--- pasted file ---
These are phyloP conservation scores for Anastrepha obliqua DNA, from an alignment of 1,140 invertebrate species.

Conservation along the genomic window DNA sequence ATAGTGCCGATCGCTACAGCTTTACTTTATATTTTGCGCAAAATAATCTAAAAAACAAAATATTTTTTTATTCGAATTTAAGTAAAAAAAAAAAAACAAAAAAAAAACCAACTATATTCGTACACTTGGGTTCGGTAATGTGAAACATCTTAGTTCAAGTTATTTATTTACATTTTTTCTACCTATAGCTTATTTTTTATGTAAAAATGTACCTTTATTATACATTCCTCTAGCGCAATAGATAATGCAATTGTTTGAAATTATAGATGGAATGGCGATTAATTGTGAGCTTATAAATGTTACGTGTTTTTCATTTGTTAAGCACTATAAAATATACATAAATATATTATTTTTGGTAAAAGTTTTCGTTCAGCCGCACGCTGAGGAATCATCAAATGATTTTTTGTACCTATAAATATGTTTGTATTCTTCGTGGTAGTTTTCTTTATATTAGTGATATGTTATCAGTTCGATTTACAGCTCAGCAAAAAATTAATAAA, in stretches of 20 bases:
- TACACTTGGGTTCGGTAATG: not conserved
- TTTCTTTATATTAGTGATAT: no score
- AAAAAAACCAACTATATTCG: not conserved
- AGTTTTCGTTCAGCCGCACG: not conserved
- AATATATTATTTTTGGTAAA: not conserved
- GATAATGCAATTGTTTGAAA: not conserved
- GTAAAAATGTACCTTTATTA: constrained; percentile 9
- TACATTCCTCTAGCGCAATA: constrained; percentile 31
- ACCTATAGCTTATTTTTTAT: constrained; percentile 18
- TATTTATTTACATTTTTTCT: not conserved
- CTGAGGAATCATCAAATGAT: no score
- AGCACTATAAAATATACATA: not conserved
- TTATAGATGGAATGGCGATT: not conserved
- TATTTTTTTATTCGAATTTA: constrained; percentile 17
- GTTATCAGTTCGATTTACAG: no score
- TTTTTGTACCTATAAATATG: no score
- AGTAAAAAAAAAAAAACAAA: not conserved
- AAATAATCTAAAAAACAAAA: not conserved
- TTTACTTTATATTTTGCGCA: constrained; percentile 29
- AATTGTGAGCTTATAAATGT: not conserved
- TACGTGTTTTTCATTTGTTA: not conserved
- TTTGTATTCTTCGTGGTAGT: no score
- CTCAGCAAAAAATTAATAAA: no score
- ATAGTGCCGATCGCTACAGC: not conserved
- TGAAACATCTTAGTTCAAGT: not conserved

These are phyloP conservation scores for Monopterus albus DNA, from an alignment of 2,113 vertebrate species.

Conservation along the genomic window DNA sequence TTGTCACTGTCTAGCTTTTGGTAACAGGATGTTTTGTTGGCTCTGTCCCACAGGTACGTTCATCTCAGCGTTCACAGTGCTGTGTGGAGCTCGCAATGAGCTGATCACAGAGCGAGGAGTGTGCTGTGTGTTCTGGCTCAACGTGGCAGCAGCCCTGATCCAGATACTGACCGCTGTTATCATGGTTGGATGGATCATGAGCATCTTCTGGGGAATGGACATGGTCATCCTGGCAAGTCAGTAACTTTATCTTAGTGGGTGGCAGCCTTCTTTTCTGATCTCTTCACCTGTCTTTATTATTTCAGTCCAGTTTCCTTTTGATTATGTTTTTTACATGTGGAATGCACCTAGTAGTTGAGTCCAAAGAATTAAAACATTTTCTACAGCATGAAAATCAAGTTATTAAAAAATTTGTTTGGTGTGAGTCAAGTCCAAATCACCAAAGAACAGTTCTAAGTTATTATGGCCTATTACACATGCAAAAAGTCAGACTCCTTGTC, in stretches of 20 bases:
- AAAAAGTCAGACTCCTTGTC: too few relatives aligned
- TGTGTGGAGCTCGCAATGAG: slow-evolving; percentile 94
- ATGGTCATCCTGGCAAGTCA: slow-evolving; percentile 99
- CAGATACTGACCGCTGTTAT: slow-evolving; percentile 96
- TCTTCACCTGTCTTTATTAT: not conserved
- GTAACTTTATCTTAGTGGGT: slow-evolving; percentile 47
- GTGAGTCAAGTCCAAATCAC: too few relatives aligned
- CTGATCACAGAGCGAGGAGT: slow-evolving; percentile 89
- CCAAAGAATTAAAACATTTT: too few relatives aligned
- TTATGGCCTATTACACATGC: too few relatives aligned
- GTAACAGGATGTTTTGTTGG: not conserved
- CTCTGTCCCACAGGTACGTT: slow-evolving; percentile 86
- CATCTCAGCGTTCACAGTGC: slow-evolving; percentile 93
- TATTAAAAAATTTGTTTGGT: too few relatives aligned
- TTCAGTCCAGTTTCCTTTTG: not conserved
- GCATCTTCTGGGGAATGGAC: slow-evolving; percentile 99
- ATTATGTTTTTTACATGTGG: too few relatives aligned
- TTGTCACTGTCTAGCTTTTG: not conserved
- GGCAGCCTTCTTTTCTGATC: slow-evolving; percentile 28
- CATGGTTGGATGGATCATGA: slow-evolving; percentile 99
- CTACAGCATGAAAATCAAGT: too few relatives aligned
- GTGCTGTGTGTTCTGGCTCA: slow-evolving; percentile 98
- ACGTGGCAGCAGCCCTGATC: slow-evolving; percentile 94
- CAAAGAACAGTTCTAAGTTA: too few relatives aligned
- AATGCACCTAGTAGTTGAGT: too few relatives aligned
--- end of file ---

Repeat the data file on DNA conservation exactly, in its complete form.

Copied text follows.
These are phyloP conservation scores for Anastrepha obliqua DNA, from an alignment of 1,140 invertebrate species.

Conservation along the genomic window DNA sequence ATAGTGCCGATCGCTACAGCTTTACTTTATATTTTGCGCAAAATAATCTAAAAAACAAAATATTTTTTTATTCGAATTTAAGTAAAAAAAAAAAAACAAAAAAAAAACCAACTATATTCGTACACTTGGGTTCGGTAATGTGAAACATCTTAGTTCAAGTTATTTATTTACATTTTTTCTACCTATAGCTTATTTTTTATGTAAAAATGTACCTTTATTATACATTCCTCTAGCGCAATAGATAATGCAATTGTTTGAAATTATAGATGGAATGGCGATTAATTGTGAGCTTATAAATGTTACGTGTTTTTCATTTGTTAAGCACTATAAAATATACATAAATATATTATTTTTGGTAAAAGTTTTCGTTCAGCCGCACGCTGAGGAATCATCAAATGATTTTTTGTACCTATAAATATGTTTGTATTCTTCGTGGTAGTTTTCTTTATATTAGTGATATGTTATCAGTTCGATTTACAGCTCAGCAAAAAATTAATAAA, in stretches of 20 bases:
- TACACTTGGGTTCGGTAATG: not conserved
- TTTCTTTATATTAGTGATAT: no score
- AAAAAAACCAACTATATTCG: not conserved
- AGTTTTCGTTCAGCCGCACG: not conserved
- AATATATTATTTTTGGTAAA: not conserved
- GATAATGCAATTGTTTGAAA: not conserved
- GTAAAAATGTACCTTTATTA: constrained; percentile 9
- TACATTCCTCTAGCGCAATA: constrained; percentile 31
- ACCTATAGCTTATTTTTTAT: constrained; percentile 18
- TATTTATTTACATTTTTTCT: not conserved
- CTGAGGAATCATCAAATGAT: no score
- AGCACTATAAAATATACATA: not conserved
- TTATAGATGGAATGGCGATT: not conserved
- TATTTTTTTATTCGAATTTA: constrained; percentile 17
- GTTATCAGTTCGATTTACAG: no score
- TTTTTGTACCTATAAATATG: no score
- AGTAAAAAAAAAAAAACAAA: not conserved
- AAATAATCTAAAAAACAAAA: not conserved
- TTTACTTTATATTTTGCGCA: constrained; percentile 29
- AATTGTGAGCTTATAAATGT: not conserved
- TACGTGTTTTTCATTTGTTA: not conserved
- TTTGTATTCTTCGTGGTAGT: no score
- CTCAGCAAAAAATTAATAAA: no score
- ATAGTGCCGATCGCTACAGC: not conserved
- TGAAACATCTTAGTTCAAGT: not conserved

These are phyloP conservation scores for Monopterus albus DNA, from an alignment of 2,113 vertebrate species.

Conservation along the genomic window DNA sequence TTGTCACTGTCTAGCTTTTGGTAACAGGATGTTTTGTTGGCTCTGTCCCACAGGTACGTTCATCTCAGCGTTCACAGTGCTGTGTGGAGCTCGCAATGAGCTGATCACAGAGCGAGGAGTGTGCTGTGTGTTCTGGCTCAACGTGGCAGCAGCCCTGATCCAGATACTGACCGCTGTTATCATGGTTGGATGGATCATGAGCATCTTCTGGGGAATGGACATGGTCATCCTGGCAAGTCAGTAACTTTATCTTAGTGGGTGGCAGCCTTCTTTTCTGATCTCTTCACCTGTCTTTATTATTTCAGTCCAGTTTCCTTTTGATTATGTTTTTTACATGTGGAATGCACCTAGTAGTTGAGTCCAAAGAATTAAAACATTTTCTACAGCATGAAAATCAAGTTATTAAAAAATTTGTTTGGTGTGAGTCAAGTCCAAATCACCAAAGAACAGTTCTAAGTTATTATGGCCTATTACACATGCAAAAAGTCAGACTCCTTGTC, in stretches of 20 bases:
- AAAAAGTCAGACTCCTTGTC: too few relatives aligned
- TGTGTGGAGCTCGCAATGAG: slow-evolving; percentile 94
- ATGGTCATCCTGGCAAGTCA: slow-evolving; percentile 99
- CAGATACTGACCGCTGTTAT: slow-evolving; percentile 96
- TCTTCACCTGTCTTTATTAT: not conserved
- GTAACTTTATCTTAGTGGGT: slow-evolving; percentile 47
- GTGAGTCAAGTCCAAATCAC: too few relatives aligned
- CTGATCACAGAGCGAGGAGT: slow-evolving; percentile 89
- CCAAAGAATTAAAACATTTT: too few relatives aligned
- TTATGGCCTATTACACATGC: too few relatives aligned
- GTAACAGGATGTTTTGTTGG: not conserved
- CTCTGTCCCACAGGTACGTT: slow-evolving; percentile 86
- CATCTCAGCGTTCACAGTGC: slow-evolving; percentile 93
- TATTAAAAAATTTGTTTGGT: too few relatives aligned
- TTCAGTCCAGTTTCCTTTTG: not conserved
- GCATCTTCTGGGGAATGGAC: slow-evolving; percentile 99
- ATTATGTTTTTTACATGTGG: too few relatives aligned
- TTGTCACTGTCTAGCTTTTG: not conserved
- GGCAGCCTTCTTTTCTGATC: slow-evolving; percentile 28
- CATGGTTGGATGGATCATGA: slow-evolving; percentile 99
- CTACAGCATGAAAATCAAGT: too few relatives aligned
- GTGCTGTGTGTTCTGGCTCA: slow-evolving; percentile 98
- ACGTGGCAGCAGCCCTGATC: slow-evolving; percentile 94
- CAAAGAACAGTTCTAAGTTA: too few relatives aligned
- AATGCACCTAGTAGTTGAGT: too few relatives aligned